It would be tragic if, again, policymakers missed the forest (the need for growth) for the trees (keeping asset prices supported).
Critical thinking is often constrained by assumptions like “The politicians will never agree to this”, or “We don’t have enough capital to think of expansion”, or “We will never be able to convince everybody to give up plastic”, or whatever. While there are always constraints in life, if we build these constraints into our problem definition (as all too frequently happens, often implicitly), we end up losing focus on—and, as a result, misdiagnosing—the problem.
A case in point is the behaviour of successive US Fed governors since the 1980s, increasingly so over the past two decades. Whenever there is a crisis, the first—almost knee-jerk—response is to prevent equity markets from collapsing, without any thought as to whether asset prices are appropriate or, indeed, whether it is good to have constantly rising asset prices. Alan Greenspan, to his credit, did note in 1996 that equities appeared to be behaving with “irrational exuberance” when the Dow had risen to over 6,000, but he lost all his marks for continuing to pump up the volume till the market rose nearly 100% over the next five years, ending in the dot-com crash. More recently, the Fed (and, to be sure, other central banks) cut rates towards—and finally, in some cases, below—zero to help markets recover from the 2008-09 crisis, and currently after the coronavirus epidemic.
Implicit in all this action is the belief that a strong equity market is good for the economy, missing the fact that the equity market is—or should be—simply a reflection of the real economy, and the job of policymakers is—or should be—to find ways to build up the real economy.
The only meaningful measure of the real economy is growth, and the only way to get growth is to put money in the hands of the consumers who will save some part and spend the rest, the ratio depending largely on sentiment. Companies will invest only when they see demand, and sound equity markets will (or should) rise only when companies are able to generate strong profits.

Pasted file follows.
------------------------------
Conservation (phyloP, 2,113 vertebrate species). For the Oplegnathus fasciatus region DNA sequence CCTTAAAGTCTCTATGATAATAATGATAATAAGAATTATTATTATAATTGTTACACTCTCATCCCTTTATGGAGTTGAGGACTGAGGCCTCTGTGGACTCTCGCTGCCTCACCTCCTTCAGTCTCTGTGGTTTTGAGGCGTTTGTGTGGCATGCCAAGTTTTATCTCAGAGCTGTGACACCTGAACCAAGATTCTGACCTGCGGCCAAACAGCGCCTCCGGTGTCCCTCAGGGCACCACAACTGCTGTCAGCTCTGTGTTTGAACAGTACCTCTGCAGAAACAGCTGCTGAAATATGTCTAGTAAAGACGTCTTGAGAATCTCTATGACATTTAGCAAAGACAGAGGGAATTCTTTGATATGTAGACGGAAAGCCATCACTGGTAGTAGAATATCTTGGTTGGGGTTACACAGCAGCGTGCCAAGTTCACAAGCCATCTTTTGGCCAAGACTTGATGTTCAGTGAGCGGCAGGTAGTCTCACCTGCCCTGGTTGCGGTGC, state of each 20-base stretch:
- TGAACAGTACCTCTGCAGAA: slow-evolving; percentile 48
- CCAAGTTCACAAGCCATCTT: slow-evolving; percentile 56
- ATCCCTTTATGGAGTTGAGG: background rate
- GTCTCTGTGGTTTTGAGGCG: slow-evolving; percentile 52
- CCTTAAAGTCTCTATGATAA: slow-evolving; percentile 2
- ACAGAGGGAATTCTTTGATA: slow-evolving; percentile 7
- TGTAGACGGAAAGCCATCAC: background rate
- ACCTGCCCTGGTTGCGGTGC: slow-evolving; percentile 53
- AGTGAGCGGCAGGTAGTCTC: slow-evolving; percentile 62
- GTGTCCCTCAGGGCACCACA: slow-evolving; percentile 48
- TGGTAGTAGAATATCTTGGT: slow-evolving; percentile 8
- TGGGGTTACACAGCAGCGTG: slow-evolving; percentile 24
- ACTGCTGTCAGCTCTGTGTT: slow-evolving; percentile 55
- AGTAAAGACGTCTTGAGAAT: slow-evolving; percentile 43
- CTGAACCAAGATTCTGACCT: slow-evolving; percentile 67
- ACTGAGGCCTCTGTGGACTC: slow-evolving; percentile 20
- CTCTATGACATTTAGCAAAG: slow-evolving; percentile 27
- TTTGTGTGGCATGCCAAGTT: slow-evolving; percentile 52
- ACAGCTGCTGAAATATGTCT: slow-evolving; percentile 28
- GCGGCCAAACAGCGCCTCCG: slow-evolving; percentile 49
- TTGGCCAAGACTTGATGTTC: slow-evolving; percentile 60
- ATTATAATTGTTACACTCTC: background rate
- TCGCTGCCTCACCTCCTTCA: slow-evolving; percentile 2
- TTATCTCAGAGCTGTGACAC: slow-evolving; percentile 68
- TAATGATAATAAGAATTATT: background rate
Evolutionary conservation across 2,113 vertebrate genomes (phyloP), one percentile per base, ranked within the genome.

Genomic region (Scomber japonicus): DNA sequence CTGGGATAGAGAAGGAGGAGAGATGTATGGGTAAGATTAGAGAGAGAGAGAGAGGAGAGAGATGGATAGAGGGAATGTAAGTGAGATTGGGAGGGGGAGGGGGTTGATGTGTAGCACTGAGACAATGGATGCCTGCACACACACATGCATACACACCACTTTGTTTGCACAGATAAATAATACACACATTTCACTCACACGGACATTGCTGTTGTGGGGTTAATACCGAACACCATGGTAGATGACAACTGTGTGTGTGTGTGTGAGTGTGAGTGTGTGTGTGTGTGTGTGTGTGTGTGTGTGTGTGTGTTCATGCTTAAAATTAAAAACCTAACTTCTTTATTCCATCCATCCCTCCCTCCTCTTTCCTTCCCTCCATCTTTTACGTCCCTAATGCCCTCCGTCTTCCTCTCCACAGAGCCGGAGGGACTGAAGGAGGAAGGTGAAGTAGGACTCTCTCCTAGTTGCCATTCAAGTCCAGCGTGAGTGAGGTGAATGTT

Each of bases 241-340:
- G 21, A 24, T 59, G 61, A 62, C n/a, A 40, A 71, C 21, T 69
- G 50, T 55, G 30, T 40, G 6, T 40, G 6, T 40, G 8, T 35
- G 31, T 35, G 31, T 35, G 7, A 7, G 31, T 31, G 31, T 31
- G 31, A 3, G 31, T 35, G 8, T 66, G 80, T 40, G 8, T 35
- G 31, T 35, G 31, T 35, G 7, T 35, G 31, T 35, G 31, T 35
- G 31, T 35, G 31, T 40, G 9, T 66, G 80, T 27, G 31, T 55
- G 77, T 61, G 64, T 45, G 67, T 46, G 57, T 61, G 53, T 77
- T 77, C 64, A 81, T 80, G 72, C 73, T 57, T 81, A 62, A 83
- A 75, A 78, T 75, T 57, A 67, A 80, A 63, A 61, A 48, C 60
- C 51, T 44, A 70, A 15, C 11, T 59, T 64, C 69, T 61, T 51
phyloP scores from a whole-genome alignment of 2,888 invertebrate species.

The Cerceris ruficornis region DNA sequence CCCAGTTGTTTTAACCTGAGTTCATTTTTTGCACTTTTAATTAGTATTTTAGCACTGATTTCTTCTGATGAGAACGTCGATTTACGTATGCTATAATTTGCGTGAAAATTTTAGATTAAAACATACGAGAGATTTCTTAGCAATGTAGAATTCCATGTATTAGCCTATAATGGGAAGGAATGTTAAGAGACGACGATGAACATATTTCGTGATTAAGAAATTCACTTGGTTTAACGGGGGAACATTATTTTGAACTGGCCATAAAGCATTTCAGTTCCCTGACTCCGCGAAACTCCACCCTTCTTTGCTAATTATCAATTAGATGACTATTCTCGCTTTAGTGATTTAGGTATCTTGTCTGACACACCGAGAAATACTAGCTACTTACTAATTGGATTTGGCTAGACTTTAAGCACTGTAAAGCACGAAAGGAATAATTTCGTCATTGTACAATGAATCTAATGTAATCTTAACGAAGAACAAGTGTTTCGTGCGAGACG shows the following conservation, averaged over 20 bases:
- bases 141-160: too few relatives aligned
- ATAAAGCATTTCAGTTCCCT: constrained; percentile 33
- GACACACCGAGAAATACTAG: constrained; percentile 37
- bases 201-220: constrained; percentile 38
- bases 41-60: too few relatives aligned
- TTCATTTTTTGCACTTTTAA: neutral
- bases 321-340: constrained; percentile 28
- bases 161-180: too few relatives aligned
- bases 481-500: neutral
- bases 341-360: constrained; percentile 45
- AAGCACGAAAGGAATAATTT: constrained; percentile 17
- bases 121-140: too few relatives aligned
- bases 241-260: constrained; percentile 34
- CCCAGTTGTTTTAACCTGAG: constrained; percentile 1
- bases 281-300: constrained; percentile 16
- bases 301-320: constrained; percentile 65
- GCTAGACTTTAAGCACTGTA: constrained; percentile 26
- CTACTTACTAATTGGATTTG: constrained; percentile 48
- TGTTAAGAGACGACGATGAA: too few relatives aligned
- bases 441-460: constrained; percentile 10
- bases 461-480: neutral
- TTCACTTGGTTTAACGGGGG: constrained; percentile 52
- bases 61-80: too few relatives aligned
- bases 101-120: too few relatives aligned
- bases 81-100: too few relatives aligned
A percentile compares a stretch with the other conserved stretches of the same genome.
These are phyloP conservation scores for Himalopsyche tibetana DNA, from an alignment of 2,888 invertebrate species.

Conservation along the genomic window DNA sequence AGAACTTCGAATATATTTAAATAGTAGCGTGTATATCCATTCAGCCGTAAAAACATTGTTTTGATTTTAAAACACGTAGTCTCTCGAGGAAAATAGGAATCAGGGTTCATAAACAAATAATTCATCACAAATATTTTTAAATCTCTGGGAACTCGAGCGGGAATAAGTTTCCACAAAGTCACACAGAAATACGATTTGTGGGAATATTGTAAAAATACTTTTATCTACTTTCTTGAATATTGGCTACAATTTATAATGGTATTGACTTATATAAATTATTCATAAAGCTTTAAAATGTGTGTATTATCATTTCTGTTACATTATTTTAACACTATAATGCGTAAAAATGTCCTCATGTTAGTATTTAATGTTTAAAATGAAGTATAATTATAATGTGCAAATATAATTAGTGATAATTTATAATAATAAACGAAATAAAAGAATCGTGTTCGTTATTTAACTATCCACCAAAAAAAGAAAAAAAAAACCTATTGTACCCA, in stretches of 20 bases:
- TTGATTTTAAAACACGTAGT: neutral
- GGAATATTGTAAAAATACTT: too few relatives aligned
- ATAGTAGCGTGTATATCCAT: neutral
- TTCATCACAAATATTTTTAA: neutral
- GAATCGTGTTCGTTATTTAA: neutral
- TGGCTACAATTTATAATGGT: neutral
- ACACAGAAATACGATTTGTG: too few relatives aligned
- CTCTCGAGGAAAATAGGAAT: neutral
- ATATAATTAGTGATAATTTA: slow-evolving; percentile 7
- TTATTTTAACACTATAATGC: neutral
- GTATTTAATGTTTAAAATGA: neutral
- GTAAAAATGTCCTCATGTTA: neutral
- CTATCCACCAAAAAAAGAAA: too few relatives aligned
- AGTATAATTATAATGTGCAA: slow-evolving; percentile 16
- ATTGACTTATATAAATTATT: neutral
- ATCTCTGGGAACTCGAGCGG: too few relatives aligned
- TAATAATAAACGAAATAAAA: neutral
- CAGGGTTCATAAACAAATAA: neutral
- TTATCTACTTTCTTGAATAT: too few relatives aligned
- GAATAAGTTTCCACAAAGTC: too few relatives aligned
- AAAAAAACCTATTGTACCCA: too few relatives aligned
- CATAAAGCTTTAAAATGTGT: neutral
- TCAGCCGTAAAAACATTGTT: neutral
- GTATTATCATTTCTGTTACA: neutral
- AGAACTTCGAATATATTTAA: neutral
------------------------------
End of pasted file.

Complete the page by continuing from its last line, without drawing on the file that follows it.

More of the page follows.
The best way to put money in the hands of people is to (a) institute a minimum basic income for people at the lowest end of the spectrum (certainly in countries like India), and (b) eliminate all taxes, direct and indirect, in the hands of individuals. To enable companies to invest to meet the demand from people, there should be zero corporate taxes as well—this will enable companies to pay better wages/salaries at all levels. Another way to increase the money-in-hand of people at the lower end of employment is to cap the zero tax on individual salaries to, say 200 times the minimum salary in the company. Thus, if the lowest-paid employee made `2 lakh a year, the CEO could only make `4 crore a year tax-free; if the CEO wanted/needed a higher salary, salaries would go up all through the company. While this would increase costs, it would be balanced by the fact that there is zero tax on profits.
This approach would ensure the strongest possible growth and, incidentally, would work to bring the lowest end of the economic spectrum closer to the centre. Further, this real growth would generate inflation, which would lead to rising interest rates, which would be good for savers, particularly retired people.
Of course, there would continue (in countries like India, have) to be additional government expenditure on sustaining (building) a reasonable safety net, including unemployment insurance, health security, etc.
Since there would be zero inflow from income/corporate/indirect taxes, the government would be funded by reasonable taxation of assets. I note that historically this was a well-accepted practise—as recently as 1981 in the US, dividends were taxed at 75%; it is only since then, after Ronald Reagan started the giveaway of the economy to monied interests that taxation of assets declined sharply; sustained growth disappeared; and asset prices exploded to incomprehensible levels, leaving most people far removed from the honeypot. Income and asset inequality widened steadily, leading to political dissatisfaction and, amongst other things, Donald Trump.
In the market, trillions of dollars are now invested in zero- or negative-yielding government bonds, and investors are being forced to take on more and more risks to make any kind of return. The situation is unstable, to say the least, and—back to the pavilion—there is still no growth.
While analysts and policymakers are beginning to turn their minds on how governments should pay for the huge deficits engendered by the support needed because of the coronavirus epidemic, it would be tragic if, again, they missed the forest (the need for growth) for the trees (keeping asset prices supported).
The author is CEO, Mecklai Financial. Views are personal